Chlorogenic acids – the most abundant polyphenols in coffee – may help people fall asleep and boost fat burning during sleep, suggests a new study.
Chlorogenic acids – the most abundant polyphenols in coffee – may help people fall asleep and boost fat burning during sleep, suggests a new study from Japan.
Five days of dietary supplementation with beverages formulated with 600 mg of chlorogenic acids results in an average 50% increase in the breakdown of stored fat (958 kJ/16 h), compared to a control beverage (639 kJ/16 h), report scientists from the University of Tsukuba and Kao Corporation.
The beverages with chlorogenic acids (CGA) was also associated with a reduction in the time to fall asleep (sleep latency) but had no effect on others measures of sleep, such as REM sleep or waking up during the night, according to findings published in the British Journal of Nutrition .
“The effect of CGA in stimulating fat oxidation during sleep was manifested without an adverse effect on sleep architecture, which is in contrast with the effects of sympathomimetics such as capsaicin, catechins and caffeine,” wrote the researchers.
The Japanese scientists recruited nine healthy people to participate in their double-blind, placebo-controlled, cross-over intervention study. Participants were assigned to consume a beverage containing 0 or 600 mg of CGA for five days. On the last day their sleep was assessed in a metabolic chamber. The test beverage contained 0 or 600 mg of chlorogenic acids, which consisted of caffeoylquinic acids (CQA, 68%), feruloylquinic acids (FQA, 14%) and dicaffeoylquinic acids (diCQA, 19%).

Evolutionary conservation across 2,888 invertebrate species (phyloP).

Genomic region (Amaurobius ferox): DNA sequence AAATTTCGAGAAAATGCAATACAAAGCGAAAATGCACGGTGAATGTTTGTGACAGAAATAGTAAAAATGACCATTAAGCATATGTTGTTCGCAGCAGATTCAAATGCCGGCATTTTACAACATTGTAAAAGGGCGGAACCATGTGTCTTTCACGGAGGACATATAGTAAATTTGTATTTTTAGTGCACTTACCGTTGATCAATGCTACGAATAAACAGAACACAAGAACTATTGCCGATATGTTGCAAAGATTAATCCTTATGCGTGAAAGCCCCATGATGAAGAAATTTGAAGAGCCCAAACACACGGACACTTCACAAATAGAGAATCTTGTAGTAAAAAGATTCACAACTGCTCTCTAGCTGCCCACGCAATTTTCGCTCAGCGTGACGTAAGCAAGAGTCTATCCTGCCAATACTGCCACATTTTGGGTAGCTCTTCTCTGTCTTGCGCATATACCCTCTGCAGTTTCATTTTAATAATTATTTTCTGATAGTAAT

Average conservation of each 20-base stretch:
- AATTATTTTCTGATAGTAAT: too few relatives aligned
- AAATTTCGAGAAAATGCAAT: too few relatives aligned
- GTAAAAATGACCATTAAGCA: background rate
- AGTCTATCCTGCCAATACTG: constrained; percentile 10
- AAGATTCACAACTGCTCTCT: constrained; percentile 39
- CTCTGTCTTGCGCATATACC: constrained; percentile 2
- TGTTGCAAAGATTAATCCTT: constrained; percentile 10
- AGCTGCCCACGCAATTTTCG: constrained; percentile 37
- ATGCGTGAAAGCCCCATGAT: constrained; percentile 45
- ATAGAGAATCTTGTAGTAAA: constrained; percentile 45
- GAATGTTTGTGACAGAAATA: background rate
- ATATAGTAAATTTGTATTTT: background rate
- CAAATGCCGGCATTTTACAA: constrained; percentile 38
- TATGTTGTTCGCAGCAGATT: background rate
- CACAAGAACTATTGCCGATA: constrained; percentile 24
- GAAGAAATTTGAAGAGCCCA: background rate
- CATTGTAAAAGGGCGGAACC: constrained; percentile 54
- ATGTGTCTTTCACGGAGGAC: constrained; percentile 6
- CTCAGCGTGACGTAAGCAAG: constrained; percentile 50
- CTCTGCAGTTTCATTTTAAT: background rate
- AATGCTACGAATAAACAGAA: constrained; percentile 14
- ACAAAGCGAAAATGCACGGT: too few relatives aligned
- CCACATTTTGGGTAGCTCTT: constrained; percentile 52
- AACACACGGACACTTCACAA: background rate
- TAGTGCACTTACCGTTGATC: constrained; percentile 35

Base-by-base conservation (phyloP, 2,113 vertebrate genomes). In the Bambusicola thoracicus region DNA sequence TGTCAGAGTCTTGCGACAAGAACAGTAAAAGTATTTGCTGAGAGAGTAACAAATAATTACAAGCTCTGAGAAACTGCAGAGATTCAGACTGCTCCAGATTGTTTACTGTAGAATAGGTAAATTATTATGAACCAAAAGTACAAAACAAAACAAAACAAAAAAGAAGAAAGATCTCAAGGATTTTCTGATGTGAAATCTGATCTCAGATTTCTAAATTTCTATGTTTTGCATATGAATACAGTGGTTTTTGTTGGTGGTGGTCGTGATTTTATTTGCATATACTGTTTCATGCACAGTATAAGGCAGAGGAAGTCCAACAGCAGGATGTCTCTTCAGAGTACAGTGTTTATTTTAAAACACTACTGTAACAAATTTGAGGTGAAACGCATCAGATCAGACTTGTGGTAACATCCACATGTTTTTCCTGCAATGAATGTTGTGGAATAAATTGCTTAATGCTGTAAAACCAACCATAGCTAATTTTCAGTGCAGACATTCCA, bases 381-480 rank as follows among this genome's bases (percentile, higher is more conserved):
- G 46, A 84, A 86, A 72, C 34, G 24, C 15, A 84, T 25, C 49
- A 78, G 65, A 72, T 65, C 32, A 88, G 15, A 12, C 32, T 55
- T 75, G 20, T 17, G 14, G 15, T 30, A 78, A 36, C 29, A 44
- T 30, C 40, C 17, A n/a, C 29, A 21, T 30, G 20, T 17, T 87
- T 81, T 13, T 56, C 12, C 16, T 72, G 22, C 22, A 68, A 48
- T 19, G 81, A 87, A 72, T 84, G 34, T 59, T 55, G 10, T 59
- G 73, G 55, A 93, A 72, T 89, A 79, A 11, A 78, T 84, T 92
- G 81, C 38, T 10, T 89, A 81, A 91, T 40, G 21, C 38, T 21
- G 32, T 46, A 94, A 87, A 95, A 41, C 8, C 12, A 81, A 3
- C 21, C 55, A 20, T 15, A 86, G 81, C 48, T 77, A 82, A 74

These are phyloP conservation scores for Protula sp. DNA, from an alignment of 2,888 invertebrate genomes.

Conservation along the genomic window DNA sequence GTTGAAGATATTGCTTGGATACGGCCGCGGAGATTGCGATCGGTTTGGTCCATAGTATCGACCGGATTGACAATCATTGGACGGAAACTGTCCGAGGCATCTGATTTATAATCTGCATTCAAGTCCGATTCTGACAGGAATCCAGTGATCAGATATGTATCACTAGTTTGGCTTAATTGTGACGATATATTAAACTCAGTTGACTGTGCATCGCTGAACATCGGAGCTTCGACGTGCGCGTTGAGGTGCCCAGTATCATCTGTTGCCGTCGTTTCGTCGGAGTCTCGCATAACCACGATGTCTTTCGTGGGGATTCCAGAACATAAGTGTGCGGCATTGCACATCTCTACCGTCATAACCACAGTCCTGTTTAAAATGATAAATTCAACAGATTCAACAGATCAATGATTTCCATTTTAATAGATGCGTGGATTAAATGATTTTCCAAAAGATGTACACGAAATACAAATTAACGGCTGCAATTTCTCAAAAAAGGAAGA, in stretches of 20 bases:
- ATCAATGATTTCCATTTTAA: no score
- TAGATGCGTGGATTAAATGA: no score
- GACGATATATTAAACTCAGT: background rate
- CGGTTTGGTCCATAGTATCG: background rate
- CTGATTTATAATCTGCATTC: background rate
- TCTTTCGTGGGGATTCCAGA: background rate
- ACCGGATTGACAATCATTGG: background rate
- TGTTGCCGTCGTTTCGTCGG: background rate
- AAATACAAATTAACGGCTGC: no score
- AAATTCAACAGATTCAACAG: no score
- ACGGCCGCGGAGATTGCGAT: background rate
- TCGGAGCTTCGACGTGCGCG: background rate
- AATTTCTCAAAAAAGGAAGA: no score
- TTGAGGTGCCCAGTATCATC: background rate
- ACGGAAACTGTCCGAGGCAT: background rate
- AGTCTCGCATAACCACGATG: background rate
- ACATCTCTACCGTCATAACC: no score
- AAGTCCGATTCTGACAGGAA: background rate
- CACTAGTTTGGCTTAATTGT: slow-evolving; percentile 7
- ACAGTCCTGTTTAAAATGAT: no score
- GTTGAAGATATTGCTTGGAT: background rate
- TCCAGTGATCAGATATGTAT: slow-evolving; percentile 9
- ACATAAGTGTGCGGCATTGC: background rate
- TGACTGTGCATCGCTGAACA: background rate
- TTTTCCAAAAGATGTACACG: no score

The results indicated that after CGA consumption the average time to fall asleep was 9 minutes, compared to an average time of 16 minutes following the control beverage. No other sleep effects were recorded.
The CGA beverage was also associated with an increase in fat oxidation but no effects on energy expenditure were recorded. Further analysis revealed that CGA consumption was enhancing parasympathetic activity, the so-called rest and digest system.
“The function of the autonomic nervous system was also affected by ingestion of CGA through up-regulation of parasympathetic nervous system activity and a decrease in heart rate,” wrote the researchers. “An increase in parasympathetic nervous system activity may explain the antihypertensive effects of CGA, for which several mechanisms have been proposed: reduction of free radical production, scavenging free radicals, stimulation of NO production and inhibition of angiotensin-converting enzyme.
“Ingestion of CGA increased parasympathetic activity during sleep, and the causal relation to its effects on sleep and fat oxidation remains to be evaluated. To generalize the present findings, an experiment with a larger sample size of obese and/or aged subjects should be performed,” they concluded.